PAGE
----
LONDON, 29th NOVEMBER – The Indian government has ratified the HKC, significantly increasing the likelihood of its entry into force. Adopted in May 2009, the Convention will ensure that ships are recycled in a safe, environmentally friendly and transparent manner, providing global oversight to an economically and environmentally essential industry.

India is a major ship recycling nation, and in 2018, India received more than 250 vessels of almost five million gross tonnes – amounting to between 25-35% of the world’s recycling tonnage. The decision therefore by the Government of India to begin steps towards ratifying the HKC is a significant one.

Speaking on the decision to embrace the HKC, Guy Platten, Secretary General said: “ICS welcomes the accession of India to the Hong Kong Convention. This is a major step towards guaranteeing the safe and environmentally sound management of ship recycling throughout the ships entire lifecycle.”

He continued: “There has been a general trend towards compliance with the requirements of the Convention by both the shipping and recycling industries, and real strides have been made in improving working conditions by recyclers. India’s action is a further sign of this global determination to bring ship recycling practices under a single legal framework, and we are hopeful that it will spur other major recycling States, particularly China and Bangladesh to ratify and make the Convention a reality as soon as possible.”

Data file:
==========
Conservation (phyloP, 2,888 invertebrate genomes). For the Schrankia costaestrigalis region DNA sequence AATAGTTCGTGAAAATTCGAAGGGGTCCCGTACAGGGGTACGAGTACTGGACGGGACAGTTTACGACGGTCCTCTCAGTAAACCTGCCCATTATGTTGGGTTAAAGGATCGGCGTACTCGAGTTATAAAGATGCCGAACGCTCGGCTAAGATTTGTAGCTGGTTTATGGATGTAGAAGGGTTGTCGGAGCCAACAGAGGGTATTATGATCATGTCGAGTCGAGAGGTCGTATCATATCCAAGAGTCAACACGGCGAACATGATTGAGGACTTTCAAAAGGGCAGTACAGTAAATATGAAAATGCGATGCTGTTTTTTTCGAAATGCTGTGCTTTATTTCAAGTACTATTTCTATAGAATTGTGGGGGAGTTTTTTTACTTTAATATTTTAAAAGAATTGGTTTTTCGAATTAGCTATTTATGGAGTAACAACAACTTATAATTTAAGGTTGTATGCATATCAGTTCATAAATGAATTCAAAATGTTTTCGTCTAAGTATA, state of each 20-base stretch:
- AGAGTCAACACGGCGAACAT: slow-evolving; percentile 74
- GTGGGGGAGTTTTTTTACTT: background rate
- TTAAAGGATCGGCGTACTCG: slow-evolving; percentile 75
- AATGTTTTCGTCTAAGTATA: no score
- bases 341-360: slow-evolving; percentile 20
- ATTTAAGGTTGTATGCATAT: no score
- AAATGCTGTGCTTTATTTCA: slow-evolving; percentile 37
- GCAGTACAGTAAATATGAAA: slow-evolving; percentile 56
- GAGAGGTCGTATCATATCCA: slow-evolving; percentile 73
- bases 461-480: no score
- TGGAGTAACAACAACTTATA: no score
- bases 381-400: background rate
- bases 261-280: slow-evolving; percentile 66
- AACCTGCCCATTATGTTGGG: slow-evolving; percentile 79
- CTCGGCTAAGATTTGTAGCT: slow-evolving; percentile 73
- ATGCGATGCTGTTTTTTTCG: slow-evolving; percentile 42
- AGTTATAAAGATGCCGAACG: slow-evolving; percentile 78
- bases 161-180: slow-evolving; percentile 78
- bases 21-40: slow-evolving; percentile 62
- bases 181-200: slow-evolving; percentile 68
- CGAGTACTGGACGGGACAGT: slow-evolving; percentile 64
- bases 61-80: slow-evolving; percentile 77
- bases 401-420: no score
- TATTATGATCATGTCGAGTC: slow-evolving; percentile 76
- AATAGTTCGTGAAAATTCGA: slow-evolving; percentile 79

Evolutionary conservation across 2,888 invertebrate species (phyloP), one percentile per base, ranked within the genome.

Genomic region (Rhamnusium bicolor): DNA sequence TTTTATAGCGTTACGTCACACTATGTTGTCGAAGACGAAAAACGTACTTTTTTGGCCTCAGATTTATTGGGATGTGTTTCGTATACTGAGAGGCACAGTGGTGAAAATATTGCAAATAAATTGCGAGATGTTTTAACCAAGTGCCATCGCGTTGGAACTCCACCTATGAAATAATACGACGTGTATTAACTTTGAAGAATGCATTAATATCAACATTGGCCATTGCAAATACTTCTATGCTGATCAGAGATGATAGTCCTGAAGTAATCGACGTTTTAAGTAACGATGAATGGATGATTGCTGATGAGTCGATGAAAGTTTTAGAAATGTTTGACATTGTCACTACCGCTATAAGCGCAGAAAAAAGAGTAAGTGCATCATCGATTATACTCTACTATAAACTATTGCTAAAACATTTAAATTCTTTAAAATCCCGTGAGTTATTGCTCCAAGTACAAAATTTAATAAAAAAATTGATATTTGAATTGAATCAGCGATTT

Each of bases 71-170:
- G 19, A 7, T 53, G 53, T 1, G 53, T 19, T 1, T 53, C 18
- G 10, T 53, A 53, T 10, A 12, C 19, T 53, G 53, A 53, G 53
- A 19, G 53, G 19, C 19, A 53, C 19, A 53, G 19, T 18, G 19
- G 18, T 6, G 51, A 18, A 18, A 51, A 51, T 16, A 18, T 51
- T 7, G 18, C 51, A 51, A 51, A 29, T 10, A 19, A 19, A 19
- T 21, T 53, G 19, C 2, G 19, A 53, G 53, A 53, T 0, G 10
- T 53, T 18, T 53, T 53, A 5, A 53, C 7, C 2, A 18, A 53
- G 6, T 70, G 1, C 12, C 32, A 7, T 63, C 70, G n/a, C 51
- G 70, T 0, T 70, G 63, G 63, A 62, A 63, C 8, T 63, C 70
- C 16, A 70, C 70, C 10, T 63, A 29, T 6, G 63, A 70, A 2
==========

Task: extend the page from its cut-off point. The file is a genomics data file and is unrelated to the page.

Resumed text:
About the ICS

 ICS is the principal global trade association for shipowners and operators, representing all sectors and trades and over 80% of the world merchant fleet.

Its membership comprises the worlds’ national shipowners’ associations from Asia, Europe, the Americas and Africa.  Through this unique structure, ICS legitimately speaks for the substantial majority of international shipping.  ICS membership also includes the Hong Kong Shipowners Association (HKSOA).

The issues covered by the ICS include:

  • All regulatory, legal, trade policy and technical issues (such as ship operations, ship construction and navigational safety);
  • Environmental performance (including greenhouse gas reduction);
  • The employment and training of seafarers; and;
  • The development and promotion of best practice throughout the global industry.